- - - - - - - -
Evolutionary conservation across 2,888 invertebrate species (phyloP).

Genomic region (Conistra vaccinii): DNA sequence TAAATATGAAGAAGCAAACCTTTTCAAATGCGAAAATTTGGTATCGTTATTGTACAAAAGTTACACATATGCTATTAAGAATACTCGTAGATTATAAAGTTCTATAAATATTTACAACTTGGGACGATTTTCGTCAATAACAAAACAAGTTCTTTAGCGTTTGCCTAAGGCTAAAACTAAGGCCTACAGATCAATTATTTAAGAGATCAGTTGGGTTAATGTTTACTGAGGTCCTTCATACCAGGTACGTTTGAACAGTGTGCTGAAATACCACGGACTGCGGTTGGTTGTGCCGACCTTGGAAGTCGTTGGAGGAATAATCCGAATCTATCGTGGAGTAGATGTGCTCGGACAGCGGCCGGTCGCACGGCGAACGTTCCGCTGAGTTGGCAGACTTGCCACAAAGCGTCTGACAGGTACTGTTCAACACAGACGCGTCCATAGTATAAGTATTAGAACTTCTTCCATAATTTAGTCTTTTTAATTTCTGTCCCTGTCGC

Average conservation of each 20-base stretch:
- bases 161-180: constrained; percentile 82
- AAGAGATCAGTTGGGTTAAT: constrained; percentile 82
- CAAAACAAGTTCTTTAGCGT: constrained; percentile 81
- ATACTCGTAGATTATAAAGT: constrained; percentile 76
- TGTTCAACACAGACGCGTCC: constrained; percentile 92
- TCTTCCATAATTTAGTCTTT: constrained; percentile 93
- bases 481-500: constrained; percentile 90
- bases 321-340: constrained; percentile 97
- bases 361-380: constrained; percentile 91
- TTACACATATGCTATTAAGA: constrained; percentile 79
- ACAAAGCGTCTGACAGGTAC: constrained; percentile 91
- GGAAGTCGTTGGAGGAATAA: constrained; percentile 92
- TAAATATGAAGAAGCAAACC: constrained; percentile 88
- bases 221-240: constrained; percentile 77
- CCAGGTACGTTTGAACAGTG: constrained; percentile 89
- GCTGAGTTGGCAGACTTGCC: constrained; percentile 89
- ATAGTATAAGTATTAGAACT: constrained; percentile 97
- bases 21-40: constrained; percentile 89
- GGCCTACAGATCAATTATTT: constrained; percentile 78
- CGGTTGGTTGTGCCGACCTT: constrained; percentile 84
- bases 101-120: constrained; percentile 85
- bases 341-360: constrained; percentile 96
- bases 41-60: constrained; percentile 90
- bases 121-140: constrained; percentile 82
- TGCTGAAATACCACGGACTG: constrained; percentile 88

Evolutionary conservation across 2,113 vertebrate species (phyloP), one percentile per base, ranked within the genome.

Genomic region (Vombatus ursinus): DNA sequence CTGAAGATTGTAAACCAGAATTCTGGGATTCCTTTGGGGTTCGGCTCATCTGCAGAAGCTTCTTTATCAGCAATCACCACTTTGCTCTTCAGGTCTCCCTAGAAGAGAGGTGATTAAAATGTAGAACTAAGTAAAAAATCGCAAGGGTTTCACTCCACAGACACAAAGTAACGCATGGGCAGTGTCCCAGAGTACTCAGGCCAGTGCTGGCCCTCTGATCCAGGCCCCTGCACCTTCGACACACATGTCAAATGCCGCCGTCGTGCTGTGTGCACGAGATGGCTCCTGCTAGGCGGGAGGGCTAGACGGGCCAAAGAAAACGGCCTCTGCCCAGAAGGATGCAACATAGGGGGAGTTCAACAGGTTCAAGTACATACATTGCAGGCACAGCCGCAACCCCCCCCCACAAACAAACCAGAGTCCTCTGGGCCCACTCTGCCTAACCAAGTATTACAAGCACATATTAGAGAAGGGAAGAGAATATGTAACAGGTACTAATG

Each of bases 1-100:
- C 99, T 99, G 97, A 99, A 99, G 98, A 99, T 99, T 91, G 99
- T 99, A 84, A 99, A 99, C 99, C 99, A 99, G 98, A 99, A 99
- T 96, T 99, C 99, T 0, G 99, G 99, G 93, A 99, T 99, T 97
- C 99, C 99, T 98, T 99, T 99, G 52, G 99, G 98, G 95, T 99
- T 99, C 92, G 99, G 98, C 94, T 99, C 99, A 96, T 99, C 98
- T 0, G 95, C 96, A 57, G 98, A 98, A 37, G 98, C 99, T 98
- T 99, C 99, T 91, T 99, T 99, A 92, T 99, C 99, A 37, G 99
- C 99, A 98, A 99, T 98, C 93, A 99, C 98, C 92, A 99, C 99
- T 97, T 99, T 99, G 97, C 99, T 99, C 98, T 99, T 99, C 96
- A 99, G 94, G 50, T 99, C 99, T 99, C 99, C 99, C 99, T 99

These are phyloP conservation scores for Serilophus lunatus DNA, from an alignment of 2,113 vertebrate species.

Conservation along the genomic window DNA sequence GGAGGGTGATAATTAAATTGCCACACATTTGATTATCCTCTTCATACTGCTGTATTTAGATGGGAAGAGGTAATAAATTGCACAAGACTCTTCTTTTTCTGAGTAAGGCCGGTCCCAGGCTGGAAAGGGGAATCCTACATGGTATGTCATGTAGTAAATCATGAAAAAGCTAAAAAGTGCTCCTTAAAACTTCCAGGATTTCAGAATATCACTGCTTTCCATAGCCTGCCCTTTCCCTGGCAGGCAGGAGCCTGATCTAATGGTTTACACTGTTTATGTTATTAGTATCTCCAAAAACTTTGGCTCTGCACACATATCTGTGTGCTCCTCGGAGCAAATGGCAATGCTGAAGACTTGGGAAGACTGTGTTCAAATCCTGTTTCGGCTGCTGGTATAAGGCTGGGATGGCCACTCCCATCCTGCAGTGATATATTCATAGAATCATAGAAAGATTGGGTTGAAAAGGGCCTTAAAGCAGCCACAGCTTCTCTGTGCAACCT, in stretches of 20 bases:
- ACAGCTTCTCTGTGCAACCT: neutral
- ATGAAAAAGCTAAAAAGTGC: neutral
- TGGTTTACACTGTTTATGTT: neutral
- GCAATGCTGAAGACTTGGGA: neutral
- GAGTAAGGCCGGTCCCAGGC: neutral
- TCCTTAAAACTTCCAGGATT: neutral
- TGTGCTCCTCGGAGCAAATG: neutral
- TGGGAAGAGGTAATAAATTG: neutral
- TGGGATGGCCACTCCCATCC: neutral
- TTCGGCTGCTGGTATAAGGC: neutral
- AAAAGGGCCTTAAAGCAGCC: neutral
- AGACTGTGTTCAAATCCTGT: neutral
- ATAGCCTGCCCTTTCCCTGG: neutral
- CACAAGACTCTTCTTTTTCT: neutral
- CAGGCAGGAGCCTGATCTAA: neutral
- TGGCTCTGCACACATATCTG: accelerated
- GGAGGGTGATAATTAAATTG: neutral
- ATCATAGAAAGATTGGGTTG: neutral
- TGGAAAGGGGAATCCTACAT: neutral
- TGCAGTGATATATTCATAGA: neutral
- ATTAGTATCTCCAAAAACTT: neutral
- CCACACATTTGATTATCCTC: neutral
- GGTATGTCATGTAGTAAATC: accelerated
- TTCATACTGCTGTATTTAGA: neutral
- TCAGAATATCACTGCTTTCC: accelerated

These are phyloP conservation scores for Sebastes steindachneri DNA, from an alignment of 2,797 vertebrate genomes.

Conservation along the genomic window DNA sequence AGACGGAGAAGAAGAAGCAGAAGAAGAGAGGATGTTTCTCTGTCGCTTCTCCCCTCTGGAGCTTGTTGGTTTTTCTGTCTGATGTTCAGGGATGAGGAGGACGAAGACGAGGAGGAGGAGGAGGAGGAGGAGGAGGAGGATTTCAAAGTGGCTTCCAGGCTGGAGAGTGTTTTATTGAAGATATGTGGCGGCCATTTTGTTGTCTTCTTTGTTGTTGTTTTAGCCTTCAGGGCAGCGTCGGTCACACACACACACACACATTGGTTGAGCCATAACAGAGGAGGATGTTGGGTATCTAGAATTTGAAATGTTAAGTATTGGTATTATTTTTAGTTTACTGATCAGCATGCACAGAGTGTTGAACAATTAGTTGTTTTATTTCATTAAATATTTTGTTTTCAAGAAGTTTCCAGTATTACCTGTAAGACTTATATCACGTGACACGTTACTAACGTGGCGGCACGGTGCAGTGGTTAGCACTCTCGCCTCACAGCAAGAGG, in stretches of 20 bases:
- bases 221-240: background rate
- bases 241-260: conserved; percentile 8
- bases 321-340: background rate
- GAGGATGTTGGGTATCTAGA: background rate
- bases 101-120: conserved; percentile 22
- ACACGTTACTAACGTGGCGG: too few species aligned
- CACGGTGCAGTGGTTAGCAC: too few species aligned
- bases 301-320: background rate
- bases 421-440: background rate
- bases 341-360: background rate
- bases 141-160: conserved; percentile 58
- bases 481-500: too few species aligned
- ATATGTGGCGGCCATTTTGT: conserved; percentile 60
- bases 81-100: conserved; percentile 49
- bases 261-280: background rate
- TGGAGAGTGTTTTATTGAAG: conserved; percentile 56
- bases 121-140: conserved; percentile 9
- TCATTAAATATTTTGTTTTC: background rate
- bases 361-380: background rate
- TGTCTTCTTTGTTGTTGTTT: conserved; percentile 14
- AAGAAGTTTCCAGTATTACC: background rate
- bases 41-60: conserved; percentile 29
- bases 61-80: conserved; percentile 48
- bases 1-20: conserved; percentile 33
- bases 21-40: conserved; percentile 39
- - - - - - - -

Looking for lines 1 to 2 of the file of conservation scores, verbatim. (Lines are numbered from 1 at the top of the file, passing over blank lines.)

Evolutionary conservation across 2,888 invertebrate species (phyloP).

Genomic region (Conistra vaccinii): DNA sequence TAAATATGAAGAAGCAAACCTTTTCAAATGCGAAAATTTGGTATCGTTATTGTACAAAAGTTACACATATGCTATTAAGAATACTCGTAGATTATAAAGTTCTATAAATATTTACAACTTGGGACGATTTTCGTCAATAACAAAACAAGTTCTTTAGCGTTTGCCTAAGGCTAAAACTAAGGCCTACAGATCAATTATTTAAGAGATCAGTTGGGTTAATGTTTACTGAGGTCCTTCATACCAGGTACGTTTGAACAGTGTGCTGAAATACCACGGACTGCGGTTGGTTGTGCCGACCTTGGAAGTCGTTGGAGGAATAATCCGAATCTATCGTGGAGTAGATGTGCTCGGACAGCGGCCGGTCGCACGGCGAACGTTCCGCTGAGTTGGCAGACTTGCCACAAAGCGTCTGACAGGTACTGTTCAACACAGACGCGTCCATAGTATAAGTATTAGAACTTCTTCCATAATTTAGTCTTTTTAATTTCTGTCCCTGTCGC